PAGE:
Alireza Fazeli Monfared was 20 years old, and he was a gay man in Iran. Afraid for his life and future, he was about to travel to Turkey, which has offered asylum to LGBT people since the Geneva Convention in 1951. His partner, activist Aghil Abyat, was there waiting for him, and the two planned to travel onward to Norway or Sweden where they could live in safety and even marry.
Fazeli Monfared never got that chance.
On May 4, four days before he intended to depart, Fazeli Monfared’s own family ambushed him. His half-brother and several cousins beat him, beheaded him, and dumped his body. They called his mother and told her where to find him, but she will not be allowed to bury him under Iranian law.
Fazeli Monfared was outed to his so-called family by the state. Gay men are labeled mentally ill and issued a card they must carry excluding them from Iran’s mandatory military service. Fazeli Monfared’s half-brother saw that card.
In an audio recording, Fazeli Monfared explains his fears, his plans for asylum, and that his family had already threatened to kill him.
While same-sex sexual activity is a capital crime in Iran and punishable by state execution, the burden of proof is high. The extra-judicial killing of gay people is technically illegal but usually goes unreported to prevent a stain on the family of the victim. It is almost never prosecuted. Iran offers the option of gender-reassignment surgery to gay men as a “corrective” alternative to execution, but trans or trans-appearing* Iranians are just as susceptible to anti-LGBT violence.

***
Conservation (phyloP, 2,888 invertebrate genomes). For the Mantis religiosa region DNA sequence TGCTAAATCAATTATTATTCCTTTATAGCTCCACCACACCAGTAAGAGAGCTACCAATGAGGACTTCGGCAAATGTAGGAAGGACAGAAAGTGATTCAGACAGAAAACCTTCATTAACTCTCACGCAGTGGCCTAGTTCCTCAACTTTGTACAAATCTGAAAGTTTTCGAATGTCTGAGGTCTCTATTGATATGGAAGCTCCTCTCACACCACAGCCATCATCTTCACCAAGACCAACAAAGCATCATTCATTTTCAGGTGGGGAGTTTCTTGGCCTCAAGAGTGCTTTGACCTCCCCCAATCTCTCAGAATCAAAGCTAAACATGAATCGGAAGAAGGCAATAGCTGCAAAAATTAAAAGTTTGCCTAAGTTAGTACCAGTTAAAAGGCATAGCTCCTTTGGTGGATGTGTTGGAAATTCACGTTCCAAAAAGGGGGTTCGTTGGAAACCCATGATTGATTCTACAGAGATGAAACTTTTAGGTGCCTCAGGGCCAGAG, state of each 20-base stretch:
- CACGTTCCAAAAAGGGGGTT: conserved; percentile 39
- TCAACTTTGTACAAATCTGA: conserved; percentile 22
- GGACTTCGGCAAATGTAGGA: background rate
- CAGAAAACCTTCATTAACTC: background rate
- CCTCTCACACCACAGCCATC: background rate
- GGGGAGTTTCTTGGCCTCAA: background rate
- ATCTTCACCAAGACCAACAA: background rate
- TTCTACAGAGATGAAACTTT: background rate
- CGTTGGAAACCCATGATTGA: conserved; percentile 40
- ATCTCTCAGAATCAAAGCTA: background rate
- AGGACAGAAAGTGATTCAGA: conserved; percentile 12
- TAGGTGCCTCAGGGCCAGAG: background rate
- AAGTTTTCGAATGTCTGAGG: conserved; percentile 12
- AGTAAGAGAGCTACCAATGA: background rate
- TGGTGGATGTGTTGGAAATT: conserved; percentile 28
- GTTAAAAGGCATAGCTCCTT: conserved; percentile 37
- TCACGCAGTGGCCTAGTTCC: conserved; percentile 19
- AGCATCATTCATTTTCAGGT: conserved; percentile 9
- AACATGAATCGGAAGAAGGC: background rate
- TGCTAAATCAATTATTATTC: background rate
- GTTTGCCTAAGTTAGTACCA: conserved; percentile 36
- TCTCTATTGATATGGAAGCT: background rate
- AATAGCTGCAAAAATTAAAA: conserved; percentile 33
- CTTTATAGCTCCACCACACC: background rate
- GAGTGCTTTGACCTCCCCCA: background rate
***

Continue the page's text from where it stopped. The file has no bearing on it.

(*It is important to note that a gay man who has undergone gender-reassignment surgery under threat of execution does not become a transgender woman, but a victim of state-enforced mutilation and castration.)
A 2020 poll in Iran by the advocacy group 6rang reported that 62 percent of LGBT respondents had experienced violence at the hands of their immediate family. One-third of those reported that the violence was sexual in nature.